He was dead serious.  Scary part is, he isn't the only one.  

Go ahead and leave me a comment about how I am not a doctor and don't know anything and how nutrition has nothing to do with a healthy pregnancy and baby.  I still won't believe you.

I think it is quite tragic that women are not encouraged and instructed on how to eat well while pregnant.  The sad truth is that most Americans have no idea what healthy food is (no a LEAN Hot Pocket is not health food.  It is a lean chemical.  Icky.)  Pregnant women are often no different.

I admit, I can't prove that how you eat will influence the health of your pregnancy or your baby.  But frankly, it just makes sense.  If eating garbage food leads to diabetes and cardiovascular disease how does it make no difference to your pregnancy if you eat that way?

Over and over again I see women have phenomenal changes in their health and how they feel when they eat well while pregnant.  Check out the Brewer diet- it isn't what you think it is.  It is just a healthy diet with lots of fruit and veggies, whole grains, healthy protein and no junk.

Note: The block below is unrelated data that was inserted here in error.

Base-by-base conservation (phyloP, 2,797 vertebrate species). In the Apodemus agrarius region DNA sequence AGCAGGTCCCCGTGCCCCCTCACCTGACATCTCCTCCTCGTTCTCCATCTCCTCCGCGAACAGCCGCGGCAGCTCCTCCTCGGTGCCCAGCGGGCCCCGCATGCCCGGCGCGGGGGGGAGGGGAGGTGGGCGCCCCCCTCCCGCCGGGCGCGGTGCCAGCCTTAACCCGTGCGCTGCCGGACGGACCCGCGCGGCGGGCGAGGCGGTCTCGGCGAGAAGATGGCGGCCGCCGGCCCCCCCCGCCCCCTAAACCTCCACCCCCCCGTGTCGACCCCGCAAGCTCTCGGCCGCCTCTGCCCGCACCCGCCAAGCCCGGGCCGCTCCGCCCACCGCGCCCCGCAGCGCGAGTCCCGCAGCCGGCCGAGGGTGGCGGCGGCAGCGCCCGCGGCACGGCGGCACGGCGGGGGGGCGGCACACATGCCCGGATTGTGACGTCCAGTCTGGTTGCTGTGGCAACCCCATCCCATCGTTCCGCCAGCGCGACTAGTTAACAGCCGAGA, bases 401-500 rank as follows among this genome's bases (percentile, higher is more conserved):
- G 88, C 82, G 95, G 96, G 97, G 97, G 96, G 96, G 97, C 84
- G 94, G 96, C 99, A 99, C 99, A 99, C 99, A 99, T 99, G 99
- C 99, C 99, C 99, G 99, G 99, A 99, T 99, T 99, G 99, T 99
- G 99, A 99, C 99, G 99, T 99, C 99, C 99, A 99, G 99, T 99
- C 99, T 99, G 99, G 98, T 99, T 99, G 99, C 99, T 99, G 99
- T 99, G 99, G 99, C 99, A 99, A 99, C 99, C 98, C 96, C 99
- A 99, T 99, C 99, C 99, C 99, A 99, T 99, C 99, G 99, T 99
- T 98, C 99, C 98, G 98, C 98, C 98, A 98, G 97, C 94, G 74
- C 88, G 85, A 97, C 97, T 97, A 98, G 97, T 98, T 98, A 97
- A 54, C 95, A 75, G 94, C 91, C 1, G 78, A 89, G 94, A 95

Drum roll please.
1)  Obstetricians-

(I know, I couldn't help myself.)

Could it be that the number one thing wrong with obstetrics is the Ob?  
Oh, I realize that good obstetricians are wonderful, important, lifesaving and a gift of modernity.  But, they probably are not needed for every single birth.  Wouldn't it be lovely to have somebody well versed in normal and healthy birth present for your babies arrival?  Or would you rather have a pathologist who is well trained in abdominal surgery?  Is there a possibility that your surgeon will see pathology when it isn't there, or predict it when it hasn't happened yet?  

It isn't just a possibility, it is a reality.  A well trained midwife for healthy women who has access to and can get advice from a working relationship with an OB just might be the magic bullet in starting to fix a broken maternity system. 

Midwives and doctors working together......
Well, a girl can dream, can't she?

Comments

Misty Pratt said…
Just heard of researchers out in Vancouver who are studying how a woman's different fat intakes can impact how a baby's gut and "flora" develop. Their argument is that once it develops, there's NO CHANGING IT. Which means, what we eat in pregnancy affects our child for the rest of their lives, and will dictate rates of obesity, diabetes and cardiovascular disease. Amazing!!! We need to begin treating our bodies as temples...I was guilty of not doing this with my first, but I'm hoping to improve on the second :)